Some thoughts arising from past Climate Writing workshops and thinking about more on the horizon… You can apply for a free mini-course ‘How to Start Writing about Climate’ here. There’s also a Creative Saturday at NCLA on ‘Writing Like Weather’ here. And a chance to come together and write in ‘The Writing Hour’ here.
Writing about Climate, keeping ecological balance in mind, alongside others is a way of bringing our relationship with the powerful time we are living through into greater awareness. It helps to articulate half-buried thoughts and feelings and propel us into further research that will deepen our knowledge, which we can then share or use in more politically active ways to move towards establishing more sustainable and equitable systems. The accumulated effect on us is wholesome and energising – on the side of life and active strong-rooted hope.
It sounds a bit like an advertising slogan but if writing is good for you, it can be good for the planet too.
…staying with the trouble requires learning to be truly present, not as a vanishing pivot between awful or edenic pasts and apocalyptic or salvific futures, but as mortal critters entwined in myriad unfinished configurations of places, times, matters, meanings.
If we don’t act until we feel the crisis that we rather curiously call ‘environmental’ – as if the destruction of our planet were merely a context – everyone will be committed to solving a problem that can no longer be solved.
Jonathan Safran Foer
The process and techniques of writing poetry in particular help cultivate qualities that keep us in balance, moving forward in a positive direction. I came up with this figuring of causes and effects (– formatting a bit wayward, but hopefully you’ll be able to get the gist). You might be able to think of more things you’d include – and I’d be delighted to hear about them. It’s all work in progress.
THE POETICS OF PRESENCE & RESILIENCE
Writing as an Ecological Attitude
Taking space to write, cultivating A sense of commitment,
a practice, honouring the process . . . discipline & self-care
Truth-telling, managing register . . . Authenticity, a common humanity
Taking reader into account . . . Connectedness, empathy, solidarity
Having something to say, breaking . . . Courage, speaking out
Making choices about place/character/ . . . Gaining perspective, looking beyond
details/flora/fauna etc – based on close yourself, orientation
Playing with language & sound – rhyme . . . Delight, pleasure, staying fresh, positive,
rhythm, voice, tense, lexicon etc awake
One obvious thing writing poetry does is to make you stop. Stopping is a radical act. Even in lockdown, we are all trying to do too much, overstimulating our bodies and minds at a time when there is so much to process. Done in a calm way, with no goal in mind, writing can touch you in similar ways to meditation, offering a space for in-the-moment, judgement-free presence and enquiry. Yes, we need action on Climate, but action arising from clear thinking and a careful consideration of the consequences.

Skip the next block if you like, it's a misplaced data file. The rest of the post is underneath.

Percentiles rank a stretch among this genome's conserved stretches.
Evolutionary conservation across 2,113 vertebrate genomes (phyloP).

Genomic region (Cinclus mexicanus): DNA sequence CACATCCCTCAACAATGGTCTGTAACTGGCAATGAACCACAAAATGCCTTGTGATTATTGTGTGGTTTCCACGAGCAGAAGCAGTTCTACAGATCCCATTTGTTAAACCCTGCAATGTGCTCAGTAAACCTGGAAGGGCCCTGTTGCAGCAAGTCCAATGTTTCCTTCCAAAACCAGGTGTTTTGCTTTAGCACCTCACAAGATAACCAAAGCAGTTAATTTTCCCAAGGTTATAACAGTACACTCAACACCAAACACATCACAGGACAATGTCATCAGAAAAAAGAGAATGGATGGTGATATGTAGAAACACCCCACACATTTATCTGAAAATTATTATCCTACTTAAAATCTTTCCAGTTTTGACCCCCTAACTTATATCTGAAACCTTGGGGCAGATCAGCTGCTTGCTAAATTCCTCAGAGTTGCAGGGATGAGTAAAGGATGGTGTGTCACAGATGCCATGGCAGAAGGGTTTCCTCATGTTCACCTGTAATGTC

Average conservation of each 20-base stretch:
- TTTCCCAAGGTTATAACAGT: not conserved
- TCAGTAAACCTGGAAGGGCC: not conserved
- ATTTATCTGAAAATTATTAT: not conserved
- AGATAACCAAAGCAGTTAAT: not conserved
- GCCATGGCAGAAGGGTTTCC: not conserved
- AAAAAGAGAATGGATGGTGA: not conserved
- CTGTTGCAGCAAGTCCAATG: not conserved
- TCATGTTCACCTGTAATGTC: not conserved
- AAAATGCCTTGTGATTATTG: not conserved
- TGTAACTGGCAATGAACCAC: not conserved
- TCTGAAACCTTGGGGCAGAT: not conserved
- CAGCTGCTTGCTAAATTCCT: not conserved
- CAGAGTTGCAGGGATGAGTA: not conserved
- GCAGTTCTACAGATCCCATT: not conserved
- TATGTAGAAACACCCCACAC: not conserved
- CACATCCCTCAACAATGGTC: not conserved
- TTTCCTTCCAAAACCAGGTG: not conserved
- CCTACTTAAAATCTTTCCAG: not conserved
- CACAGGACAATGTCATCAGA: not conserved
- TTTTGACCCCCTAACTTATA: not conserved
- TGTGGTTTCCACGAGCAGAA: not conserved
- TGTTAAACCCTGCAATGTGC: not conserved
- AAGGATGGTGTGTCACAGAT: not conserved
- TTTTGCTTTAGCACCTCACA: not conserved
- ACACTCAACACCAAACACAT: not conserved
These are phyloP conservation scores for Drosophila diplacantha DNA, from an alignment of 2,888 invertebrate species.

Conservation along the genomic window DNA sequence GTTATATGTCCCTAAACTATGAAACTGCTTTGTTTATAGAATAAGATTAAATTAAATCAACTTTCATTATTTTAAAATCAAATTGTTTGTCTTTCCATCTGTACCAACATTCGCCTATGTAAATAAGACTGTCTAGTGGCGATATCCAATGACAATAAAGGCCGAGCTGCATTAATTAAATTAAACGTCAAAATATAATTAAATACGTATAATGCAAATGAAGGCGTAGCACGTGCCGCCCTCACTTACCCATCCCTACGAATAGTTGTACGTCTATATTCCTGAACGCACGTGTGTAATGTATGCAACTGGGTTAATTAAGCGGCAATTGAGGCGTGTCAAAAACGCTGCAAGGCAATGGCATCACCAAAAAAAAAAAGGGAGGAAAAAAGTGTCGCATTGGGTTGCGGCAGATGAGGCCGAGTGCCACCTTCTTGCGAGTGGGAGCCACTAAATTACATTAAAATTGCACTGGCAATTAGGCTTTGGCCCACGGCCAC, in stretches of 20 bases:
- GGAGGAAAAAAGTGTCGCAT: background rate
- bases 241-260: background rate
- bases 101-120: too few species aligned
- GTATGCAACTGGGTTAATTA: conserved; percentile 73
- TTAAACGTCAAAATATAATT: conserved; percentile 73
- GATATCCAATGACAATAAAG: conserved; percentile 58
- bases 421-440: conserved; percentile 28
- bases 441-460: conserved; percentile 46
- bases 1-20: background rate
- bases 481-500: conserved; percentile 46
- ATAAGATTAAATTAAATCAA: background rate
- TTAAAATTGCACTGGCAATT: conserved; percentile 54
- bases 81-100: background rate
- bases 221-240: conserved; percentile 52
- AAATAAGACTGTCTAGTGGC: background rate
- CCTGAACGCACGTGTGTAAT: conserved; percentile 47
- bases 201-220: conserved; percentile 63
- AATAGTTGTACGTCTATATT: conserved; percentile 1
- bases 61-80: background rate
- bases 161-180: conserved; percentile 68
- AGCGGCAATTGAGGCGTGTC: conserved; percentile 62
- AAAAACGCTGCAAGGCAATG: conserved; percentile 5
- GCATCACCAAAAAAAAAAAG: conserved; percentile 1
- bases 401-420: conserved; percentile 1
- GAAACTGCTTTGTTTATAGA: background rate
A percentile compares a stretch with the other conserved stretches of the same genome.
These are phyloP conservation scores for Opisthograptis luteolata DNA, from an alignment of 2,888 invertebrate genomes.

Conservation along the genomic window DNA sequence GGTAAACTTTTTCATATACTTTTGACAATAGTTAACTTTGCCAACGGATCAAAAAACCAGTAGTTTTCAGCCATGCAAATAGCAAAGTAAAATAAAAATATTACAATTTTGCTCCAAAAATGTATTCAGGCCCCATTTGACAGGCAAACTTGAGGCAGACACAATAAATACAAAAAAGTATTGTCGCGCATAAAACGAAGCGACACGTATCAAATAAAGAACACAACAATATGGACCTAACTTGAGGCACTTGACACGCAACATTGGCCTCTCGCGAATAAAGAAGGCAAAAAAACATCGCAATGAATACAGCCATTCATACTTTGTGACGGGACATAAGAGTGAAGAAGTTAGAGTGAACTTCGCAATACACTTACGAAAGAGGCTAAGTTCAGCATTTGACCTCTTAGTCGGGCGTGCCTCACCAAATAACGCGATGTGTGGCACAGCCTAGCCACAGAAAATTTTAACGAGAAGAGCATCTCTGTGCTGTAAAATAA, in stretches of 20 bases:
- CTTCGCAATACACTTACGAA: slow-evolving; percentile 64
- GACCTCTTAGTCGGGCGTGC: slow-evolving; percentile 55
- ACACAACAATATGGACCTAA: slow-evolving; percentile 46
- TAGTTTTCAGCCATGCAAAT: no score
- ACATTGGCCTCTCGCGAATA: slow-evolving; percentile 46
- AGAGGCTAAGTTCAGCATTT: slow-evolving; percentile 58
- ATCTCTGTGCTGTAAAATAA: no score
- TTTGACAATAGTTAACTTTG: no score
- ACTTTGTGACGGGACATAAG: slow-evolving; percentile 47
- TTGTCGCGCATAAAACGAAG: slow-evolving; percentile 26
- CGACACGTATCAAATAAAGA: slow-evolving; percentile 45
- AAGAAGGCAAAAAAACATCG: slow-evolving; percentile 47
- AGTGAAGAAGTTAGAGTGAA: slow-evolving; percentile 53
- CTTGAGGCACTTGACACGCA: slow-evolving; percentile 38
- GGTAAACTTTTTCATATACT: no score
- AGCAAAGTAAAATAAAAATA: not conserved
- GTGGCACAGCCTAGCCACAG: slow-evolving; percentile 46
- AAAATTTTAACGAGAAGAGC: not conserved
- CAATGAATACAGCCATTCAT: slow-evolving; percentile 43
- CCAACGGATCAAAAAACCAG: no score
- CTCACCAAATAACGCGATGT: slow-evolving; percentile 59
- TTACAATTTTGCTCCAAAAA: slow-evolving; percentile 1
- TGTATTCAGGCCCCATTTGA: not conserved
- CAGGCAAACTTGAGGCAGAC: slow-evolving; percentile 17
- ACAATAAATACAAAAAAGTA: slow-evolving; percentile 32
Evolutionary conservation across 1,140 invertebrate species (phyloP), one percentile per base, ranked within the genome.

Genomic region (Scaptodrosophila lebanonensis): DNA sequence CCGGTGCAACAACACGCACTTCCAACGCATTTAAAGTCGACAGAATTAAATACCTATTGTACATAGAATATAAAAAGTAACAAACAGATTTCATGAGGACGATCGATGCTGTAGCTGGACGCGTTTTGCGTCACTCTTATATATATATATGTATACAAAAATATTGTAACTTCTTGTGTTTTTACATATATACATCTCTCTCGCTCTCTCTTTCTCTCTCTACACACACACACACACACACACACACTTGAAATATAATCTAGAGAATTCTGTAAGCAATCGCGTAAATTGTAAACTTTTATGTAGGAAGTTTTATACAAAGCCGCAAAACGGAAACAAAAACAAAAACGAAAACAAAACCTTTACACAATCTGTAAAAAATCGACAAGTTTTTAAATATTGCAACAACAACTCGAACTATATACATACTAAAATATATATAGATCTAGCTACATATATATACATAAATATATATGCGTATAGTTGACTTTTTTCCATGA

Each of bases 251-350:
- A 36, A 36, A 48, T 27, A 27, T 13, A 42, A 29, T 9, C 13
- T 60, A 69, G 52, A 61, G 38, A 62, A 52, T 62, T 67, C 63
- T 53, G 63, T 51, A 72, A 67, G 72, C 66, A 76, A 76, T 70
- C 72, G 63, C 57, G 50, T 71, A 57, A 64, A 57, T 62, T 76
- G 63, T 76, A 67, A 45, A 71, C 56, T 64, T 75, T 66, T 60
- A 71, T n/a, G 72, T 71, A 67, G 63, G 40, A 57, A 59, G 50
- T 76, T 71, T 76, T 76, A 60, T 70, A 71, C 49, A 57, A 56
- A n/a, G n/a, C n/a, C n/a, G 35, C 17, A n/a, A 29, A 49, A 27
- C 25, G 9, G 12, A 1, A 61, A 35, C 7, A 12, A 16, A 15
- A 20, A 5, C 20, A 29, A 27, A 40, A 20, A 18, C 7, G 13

I may have posted this quote from Cistercian monk Thomas Merton (1915 – 1968) before – but every year/month/week/day it seems to become more and more relevant:
There is a pervasive form of contemporary violence to which the idealist most easily succumbs: activism and overwork. The rush and pressure of modern life are a form, perhaps the most common form, of its innate violence.
To allow oneself to be carried away by a multitude of conflicting concerns, to surrender to too many demands, to commit oneself to too many projects, to want to help everyone in everything, is to succumb to violence.
The frenzy of our activism neutralizes our work for peace. It destroys our own inner capacity for peace. It destroys the fruitfulness of our own work, because it kills the root of inner wisdom which makes work fruitful.
After over ten months of thinking, reading and writing, my Climate Residency has officially come to an end. In the spirit of honouring endings to make space for new beginnings, I wanted to spend some time here reflecting on where I’ve been with it. Some of this you’ll know already – pandemic, lockdown, pandemic, lockdown: a jagged rhythm we probably haven’t seen the last of. It changed the form and energy of the way I had to work early enough in the Residency that I can’t quite imagine what it would have been like under pre-Covid conditions. I was glad I managed to squeeze in a couple of Climate-related gatherings right at the start – one with North East Culture Partnership in Sunderland and one with Julie’s Bicycle in London. Both were wonderfully sociable events, packed with stimulating and provoking ideas about the role and potential of culture in response to the Climate Crisis. Ironic, that culture-as-we-knew-it came to an abrupt halt just a few weeks later when the first lockdown was announced.